The country’s textile sector has dramatically increased its scale of production, restoring it to pre-corona levels of maximum capacity as the containment of coronavirus has significantly improved in the country, leading to a higher international demand for its products.
The textile industry boasts a significant presence in Pakistan, being the largest manufacturing industry and the largest export earning sector, it contributes 8.5 per cent to the gross domestic product (GDP) of the economy and employs 45 per cent of the labour force in the country.
The criticality of the industry meant that the Covid-19 impact upon it had to be effectively countered to save millions of jobs and economic value on an emergency basis. The recovery in the textile production has been made possible through the import of raw materials such as cotton and man-made yarn as the supply of domestically-produced cotton was severely hampered by the torrential rainfall and pest attacks.
All Pakistan Textile Mills Association (APTMA) former Vice-Chairman Asif Inam while speaking to a local news outlet said, “Textile industry has revived to pre-corona levels, as precautionary measures to safeguard people from the virus and industry-specific economic measures by the government have helped at length to resume production to full capacity.”
He said that the textile industry was operating at its full capacity, apart from the textile-producing units that closed down due to the pandemic. They are few in number and are trying to return to work gradually. However, the number of the affected units remained unknown, he said.
Pakistan’s textile industry is operating marginally well as compared to its regional competitors. International buyers are placing their orders in Pakistan rather than China, India, and Bangladesh due to factors like US-China trade war and the worsening impact of Covid-19 in India.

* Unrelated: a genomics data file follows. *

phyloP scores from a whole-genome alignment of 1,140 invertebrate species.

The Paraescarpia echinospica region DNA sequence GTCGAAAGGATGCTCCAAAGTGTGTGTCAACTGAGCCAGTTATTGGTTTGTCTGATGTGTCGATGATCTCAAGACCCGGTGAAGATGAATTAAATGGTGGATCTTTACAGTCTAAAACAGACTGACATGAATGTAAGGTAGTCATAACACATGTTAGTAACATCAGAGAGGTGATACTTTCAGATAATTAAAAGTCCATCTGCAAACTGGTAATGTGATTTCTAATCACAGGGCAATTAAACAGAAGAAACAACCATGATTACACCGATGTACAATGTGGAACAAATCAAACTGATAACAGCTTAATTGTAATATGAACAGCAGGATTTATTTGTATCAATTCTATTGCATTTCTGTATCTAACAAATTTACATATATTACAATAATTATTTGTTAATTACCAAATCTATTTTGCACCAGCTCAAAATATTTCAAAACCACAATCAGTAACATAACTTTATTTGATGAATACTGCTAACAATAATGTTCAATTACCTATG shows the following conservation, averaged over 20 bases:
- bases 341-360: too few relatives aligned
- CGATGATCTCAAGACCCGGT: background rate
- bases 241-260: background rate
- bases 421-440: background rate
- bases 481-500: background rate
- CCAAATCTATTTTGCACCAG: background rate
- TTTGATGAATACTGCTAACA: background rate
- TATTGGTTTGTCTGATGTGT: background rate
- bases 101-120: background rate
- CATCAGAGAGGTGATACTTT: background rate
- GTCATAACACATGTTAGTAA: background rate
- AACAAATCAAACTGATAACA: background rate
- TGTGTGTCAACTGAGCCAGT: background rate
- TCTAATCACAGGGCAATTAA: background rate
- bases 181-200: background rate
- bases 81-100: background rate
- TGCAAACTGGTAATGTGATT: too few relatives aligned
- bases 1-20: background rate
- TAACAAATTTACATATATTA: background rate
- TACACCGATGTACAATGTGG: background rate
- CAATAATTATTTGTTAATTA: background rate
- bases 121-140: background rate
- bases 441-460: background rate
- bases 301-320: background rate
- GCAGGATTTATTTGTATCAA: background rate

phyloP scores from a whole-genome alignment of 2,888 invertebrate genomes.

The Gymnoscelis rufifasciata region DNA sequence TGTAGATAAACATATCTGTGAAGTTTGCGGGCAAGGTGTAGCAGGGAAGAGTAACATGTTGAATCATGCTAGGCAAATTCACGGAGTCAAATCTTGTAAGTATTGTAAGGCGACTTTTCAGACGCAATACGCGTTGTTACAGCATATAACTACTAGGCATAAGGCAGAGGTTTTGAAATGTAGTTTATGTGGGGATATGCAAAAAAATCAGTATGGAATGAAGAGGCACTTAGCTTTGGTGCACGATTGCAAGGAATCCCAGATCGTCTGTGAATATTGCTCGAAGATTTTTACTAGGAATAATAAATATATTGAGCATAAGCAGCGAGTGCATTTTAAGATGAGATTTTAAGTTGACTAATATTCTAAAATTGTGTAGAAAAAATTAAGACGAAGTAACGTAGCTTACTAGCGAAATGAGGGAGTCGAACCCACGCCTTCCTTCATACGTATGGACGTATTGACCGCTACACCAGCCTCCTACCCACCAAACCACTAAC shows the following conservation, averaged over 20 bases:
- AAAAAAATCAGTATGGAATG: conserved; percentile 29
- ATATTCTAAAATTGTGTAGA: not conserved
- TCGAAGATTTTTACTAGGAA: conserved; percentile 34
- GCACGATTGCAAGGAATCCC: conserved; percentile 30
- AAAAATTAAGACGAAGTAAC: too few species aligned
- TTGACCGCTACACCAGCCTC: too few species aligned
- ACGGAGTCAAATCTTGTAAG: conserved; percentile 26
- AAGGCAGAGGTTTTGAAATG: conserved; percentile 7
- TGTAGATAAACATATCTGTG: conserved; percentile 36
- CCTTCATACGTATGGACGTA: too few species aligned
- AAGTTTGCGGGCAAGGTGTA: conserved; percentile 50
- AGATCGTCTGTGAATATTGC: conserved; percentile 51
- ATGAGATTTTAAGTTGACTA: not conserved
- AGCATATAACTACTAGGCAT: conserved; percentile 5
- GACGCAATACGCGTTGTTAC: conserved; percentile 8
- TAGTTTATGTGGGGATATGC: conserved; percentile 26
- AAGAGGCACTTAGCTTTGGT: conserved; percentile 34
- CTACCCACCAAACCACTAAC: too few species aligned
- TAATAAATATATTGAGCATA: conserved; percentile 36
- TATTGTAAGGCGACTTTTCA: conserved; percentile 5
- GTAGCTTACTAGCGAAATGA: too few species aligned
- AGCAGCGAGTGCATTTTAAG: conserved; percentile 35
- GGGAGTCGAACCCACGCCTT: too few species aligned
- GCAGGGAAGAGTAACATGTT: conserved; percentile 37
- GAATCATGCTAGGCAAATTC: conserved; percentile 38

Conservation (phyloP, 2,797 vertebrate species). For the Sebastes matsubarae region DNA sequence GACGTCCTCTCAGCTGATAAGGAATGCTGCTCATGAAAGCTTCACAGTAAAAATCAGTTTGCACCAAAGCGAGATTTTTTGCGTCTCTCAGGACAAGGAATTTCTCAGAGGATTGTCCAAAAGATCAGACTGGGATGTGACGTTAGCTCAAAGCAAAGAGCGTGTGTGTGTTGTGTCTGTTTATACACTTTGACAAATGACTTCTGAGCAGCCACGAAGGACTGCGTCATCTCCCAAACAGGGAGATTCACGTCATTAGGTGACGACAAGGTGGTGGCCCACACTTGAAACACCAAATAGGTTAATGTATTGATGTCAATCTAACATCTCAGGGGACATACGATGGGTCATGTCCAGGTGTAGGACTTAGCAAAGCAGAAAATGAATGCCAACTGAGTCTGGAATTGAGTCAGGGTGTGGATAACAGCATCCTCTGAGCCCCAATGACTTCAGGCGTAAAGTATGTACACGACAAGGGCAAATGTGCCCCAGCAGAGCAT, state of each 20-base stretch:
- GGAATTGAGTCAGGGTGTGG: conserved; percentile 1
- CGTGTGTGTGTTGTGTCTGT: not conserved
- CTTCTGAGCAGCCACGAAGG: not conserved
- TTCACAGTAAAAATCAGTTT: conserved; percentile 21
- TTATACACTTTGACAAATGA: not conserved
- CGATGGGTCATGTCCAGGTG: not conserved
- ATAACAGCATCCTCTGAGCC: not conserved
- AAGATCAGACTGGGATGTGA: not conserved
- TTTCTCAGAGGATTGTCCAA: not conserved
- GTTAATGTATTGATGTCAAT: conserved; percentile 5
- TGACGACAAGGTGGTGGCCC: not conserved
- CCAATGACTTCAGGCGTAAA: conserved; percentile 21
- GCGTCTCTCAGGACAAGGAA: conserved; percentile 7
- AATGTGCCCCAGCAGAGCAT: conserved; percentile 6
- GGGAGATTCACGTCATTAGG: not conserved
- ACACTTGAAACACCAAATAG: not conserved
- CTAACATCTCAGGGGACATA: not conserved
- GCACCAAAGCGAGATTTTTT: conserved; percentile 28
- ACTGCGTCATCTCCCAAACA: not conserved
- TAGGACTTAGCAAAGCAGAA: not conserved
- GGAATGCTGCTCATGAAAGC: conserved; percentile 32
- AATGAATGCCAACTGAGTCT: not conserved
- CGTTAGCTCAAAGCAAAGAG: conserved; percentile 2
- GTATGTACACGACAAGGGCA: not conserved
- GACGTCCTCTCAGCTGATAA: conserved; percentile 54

The future also looks bright as once the international market in the west primarily dominated by US and European countries recovers from the pandemic, the export orders are expected to surge. The countries are currently fighting against the second wave of the pandemic.
The industry’s encouraging performance was also bolstered by the government’s supportive policies such as rationalization of energy prices to a regionally competitive level, consistent supply of raw materials, and subsidization of finance injected to expand production and establish new production units.
“All these were the long pending demands of the industry to become competitive at the regional and international level. We had put such demands in front of several previous governments time and again, but this government has kept its words and delivered to the industry,” Inam added.
“I hope the government will continue to support the industry…to achieve the next milestone of going on expansion,” he said. “The government should extend the deadline for setting up new textile units on subsidised interest rates for one year, as it expires in March 2021.”
“There are many industrialists considering expansion in production with an increase in export orders,” Inam concluded.